Packages hurtling from one end of the state to the other in under a half hour? Pennsylvania transportation officials think it’s less futuristic than it sounds, and they have committed $2 million to study the cost and impact of building a “hyperloop” across the state.

PennDOT announces liquid fuels distribution to municipalities

The March 1 distribution marked a $11.7 million, or 2.4 percent, increase over the $489 million distributed in 2018. Act 89 of 2013 made more funding available for locally owned roadways. Before the law, municipalities received $320.8 million in liquid fuels payments.

Regional rail service returning to Coatesville

SEPTA said last week that regional rail service will be returning to Coatesville. The proposed new rail line would extend from the current terminal in Thorndale to a new station in Coatesville.

Why Pennsylvania transportation funding could be in deep trouble

In a doomsday scenario, Pennsylvania could lose $18.5 billion in transportation funding over the next 12 years. That’s according to a state Department of Transportation advisory committee, which recently released a report on risks facing the commonwealth’s highway, bridge, and transit financials from the present until 2030.

York County company testing automated flagging for work zones

D.E. Gemmill Inc is now using automated flagging devices connected through a tablet with real-time video, providing an alternative to placing flaggers in harm’s way. According to company president David Gemmill, the new system will remove flaggers from the traffic flow, creating a safer work environment.



PHIA News Digest – Vol. 4, No. 11

March 11, 2019

CAT faces multi-million-dollar shortfall as lawsuit over Pa. Turnpike tolls lingers in court

Capital Area Transit is under new management, but now that state funding has been put on hold, any improvements the bus service has been making could stall out.

Lawmakers upbeat on ag budget proposal

Gov. Tom Wolf’s $24 million package to help Pennsylvania farmers has passed its first test in the legislature. During budget hearings this week, Appropriations Committee members in both chambers appeared generally favorable to the proposal.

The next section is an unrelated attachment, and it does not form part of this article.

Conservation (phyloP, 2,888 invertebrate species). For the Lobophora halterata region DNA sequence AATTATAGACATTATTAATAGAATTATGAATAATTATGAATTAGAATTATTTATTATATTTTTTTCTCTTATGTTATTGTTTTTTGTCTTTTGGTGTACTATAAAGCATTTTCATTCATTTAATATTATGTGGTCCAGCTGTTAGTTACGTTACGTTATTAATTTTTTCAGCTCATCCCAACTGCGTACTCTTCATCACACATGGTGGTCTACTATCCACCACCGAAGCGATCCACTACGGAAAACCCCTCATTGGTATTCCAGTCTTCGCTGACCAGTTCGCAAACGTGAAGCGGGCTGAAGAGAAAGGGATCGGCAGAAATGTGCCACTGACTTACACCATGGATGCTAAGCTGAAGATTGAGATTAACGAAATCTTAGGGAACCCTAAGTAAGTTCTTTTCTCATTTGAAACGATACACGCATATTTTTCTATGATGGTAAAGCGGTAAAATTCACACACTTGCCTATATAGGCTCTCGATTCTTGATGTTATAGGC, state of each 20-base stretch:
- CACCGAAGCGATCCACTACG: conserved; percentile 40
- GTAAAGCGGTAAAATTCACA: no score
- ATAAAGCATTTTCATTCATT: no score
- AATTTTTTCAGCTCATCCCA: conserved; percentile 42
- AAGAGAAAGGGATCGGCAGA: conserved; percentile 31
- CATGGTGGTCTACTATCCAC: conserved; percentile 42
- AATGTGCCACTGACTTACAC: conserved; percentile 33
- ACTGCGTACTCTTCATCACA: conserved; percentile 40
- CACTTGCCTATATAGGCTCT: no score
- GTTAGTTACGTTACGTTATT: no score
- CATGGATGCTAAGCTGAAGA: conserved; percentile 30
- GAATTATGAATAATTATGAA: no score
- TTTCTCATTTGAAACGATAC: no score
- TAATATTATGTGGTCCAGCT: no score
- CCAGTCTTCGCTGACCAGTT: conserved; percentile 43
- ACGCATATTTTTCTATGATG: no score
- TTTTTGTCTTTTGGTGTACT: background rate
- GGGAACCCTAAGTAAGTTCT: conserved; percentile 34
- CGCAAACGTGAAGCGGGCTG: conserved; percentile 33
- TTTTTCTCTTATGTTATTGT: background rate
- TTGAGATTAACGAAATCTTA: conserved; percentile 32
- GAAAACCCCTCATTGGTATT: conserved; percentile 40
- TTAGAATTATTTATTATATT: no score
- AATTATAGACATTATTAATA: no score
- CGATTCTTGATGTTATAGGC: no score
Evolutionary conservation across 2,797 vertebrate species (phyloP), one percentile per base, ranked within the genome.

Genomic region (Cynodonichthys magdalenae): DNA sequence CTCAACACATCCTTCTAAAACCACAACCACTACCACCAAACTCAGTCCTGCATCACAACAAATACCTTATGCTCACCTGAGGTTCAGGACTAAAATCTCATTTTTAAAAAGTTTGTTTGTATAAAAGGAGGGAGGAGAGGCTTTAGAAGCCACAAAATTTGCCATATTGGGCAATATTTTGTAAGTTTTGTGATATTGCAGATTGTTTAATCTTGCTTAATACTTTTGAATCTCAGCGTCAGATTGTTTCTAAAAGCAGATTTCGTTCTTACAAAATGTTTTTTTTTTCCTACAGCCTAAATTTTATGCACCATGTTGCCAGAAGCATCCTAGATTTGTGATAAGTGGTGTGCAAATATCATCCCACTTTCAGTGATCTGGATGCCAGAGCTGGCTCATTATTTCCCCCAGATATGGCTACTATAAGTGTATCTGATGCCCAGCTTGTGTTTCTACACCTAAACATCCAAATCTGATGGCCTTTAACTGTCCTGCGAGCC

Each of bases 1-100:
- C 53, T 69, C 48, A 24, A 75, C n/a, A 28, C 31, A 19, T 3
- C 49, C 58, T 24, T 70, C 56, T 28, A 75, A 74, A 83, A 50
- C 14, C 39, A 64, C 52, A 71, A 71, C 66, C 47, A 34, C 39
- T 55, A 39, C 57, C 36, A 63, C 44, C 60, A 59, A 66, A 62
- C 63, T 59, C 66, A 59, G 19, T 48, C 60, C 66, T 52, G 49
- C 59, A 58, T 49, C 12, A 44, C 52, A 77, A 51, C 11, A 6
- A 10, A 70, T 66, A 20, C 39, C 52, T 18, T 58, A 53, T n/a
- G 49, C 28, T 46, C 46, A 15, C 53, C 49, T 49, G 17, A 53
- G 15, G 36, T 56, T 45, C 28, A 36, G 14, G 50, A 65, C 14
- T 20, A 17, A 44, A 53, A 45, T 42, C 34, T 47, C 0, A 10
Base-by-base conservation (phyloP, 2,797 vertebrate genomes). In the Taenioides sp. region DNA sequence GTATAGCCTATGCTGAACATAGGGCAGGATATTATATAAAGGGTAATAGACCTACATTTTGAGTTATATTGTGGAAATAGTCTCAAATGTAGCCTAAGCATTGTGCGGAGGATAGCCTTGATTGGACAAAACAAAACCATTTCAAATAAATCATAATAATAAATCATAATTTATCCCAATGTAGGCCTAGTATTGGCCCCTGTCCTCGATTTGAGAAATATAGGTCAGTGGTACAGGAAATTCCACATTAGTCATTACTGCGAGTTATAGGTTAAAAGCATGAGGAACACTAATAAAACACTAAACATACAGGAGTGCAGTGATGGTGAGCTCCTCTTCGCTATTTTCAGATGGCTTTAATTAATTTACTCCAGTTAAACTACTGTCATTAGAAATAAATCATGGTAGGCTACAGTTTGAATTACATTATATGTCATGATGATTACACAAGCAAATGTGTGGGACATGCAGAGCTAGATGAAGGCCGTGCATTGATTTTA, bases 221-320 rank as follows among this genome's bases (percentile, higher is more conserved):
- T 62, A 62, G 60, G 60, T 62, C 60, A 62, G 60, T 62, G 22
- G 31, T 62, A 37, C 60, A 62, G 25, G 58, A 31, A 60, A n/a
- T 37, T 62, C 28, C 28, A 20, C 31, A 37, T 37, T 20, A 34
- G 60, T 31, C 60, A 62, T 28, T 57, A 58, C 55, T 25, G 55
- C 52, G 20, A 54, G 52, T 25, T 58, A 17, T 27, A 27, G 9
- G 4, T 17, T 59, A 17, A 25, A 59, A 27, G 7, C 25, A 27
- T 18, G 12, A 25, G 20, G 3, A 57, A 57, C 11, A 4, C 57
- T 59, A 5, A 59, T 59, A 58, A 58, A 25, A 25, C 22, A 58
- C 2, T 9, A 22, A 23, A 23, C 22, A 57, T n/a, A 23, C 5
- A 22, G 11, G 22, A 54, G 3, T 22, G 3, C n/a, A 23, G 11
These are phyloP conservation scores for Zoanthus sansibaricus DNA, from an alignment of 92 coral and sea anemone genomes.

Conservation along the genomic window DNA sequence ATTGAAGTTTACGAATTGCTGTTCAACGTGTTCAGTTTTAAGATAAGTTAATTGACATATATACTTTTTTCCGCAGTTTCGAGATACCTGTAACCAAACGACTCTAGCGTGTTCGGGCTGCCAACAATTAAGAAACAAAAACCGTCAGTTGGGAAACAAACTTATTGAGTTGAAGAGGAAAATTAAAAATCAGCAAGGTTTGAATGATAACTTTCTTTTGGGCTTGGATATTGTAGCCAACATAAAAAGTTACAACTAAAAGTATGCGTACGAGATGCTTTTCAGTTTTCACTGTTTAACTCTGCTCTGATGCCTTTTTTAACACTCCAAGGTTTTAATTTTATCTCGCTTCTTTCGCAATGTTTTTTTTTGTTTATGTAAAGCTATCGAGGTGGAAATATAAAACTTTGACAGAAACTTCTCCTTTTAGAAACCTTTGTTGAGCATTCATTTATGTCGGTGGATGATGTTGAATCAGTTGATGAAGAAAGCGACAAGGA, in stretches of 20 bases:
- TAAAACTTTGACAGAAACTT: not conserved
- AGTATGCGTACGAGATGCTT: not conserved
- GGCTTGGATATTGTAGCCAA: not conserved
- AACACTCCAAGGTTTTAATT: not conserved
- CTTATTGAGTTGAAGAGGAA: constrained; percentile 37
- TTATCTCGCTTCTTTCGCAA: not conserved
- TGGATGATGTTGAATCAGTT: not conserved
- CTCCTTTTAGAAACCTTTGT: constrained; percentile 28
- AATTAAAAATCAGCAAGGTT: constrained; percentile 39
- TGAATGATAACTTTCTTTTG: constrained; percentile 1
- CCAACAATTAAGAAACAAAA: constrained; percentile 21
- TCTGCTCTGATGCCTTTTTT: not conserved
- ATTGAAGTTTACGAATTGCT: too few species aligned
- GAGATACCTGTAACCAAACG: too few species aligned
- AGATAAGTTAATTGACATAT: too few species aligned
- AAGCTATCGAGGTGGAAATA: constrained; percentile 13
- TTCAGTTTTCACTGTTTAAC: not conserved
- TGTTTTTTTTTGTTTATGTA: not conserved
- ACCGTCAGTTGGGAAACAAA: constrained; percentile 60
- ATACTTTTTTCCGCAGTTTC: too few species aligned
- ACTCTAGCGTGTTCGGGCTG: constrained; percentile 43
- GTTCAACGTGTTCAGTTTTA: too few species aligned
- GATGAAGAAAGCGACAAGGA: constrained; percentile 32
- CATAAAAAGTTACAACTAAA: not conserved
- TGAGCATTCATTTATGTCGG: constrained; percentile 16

State to begin study of hyperloop technology, potential Pittsburgh-to-Philadelphia route

The Pennsylvania Turnpike Commission this week approved a four-year contract worth up to $2 million for consultant AECOM to review the potential for a hyperloop system that would extend across the state.

Plan envisions adapting roads, expanding trails for walkers and bikers countywide

A plan scheduled for adoption next month aims at nothing less than “changing the culture of transportation” in Lancaster County. Currently in draft form, the 166-page Lancaster Active Transportation Plan envisions a county where communities are linked by trails for walking and biking.

State police issue 2K citations to commercial drivers during storms

State police noted enforcement wasn’t as extensive during this past Sunday’s storm, when commercial vehicle restrictions occurred on fewer miles of road in the central and eastern sections of the state. That was reflected in generally lower traffic incident numbers — 245 citations, 14 warnings and eight commercial vehicle wrecks on restricted roads.

City and autonomous vehicle companies agree to testing guidelines

An executive order signed by Pittsburgh Mayor Bill Peduto on Monday outlines objectives and expectations for the safe testing of autonomous vehicles in the city.



TAC report paints glum picture of transportation funding

March 7, 2019

Most readers of this publication and George Wolff’s Keystone Transportation Funding Coalition newsletter are aware of the transportation funding issues facing the Commonwealth.

Those issues include the lack of progress in achieving a federal highway funding solution, a lawsuit challenging the appropriateness of the Turnpike Commission’s subsidies to public transportation, the diversion of revenue from the Motor License Fund, and the declining revenue generated from fuel taxes and license and registration fees.

A recent report from the state’s Transportation Advisory Committee (TAC) on transportation funding risks corroborates the challenges facing political leaders and policymakers, beginning as early as Pennsylvania’s new fiscal year on July 1.

The Turnpike has been unable to make the last three quarterly installments on the $450 million annual payment required by Act 44 of 2007. The matter is pending in federal court, and the uncertainty prevents the turnpike from securing the required bonds. Read more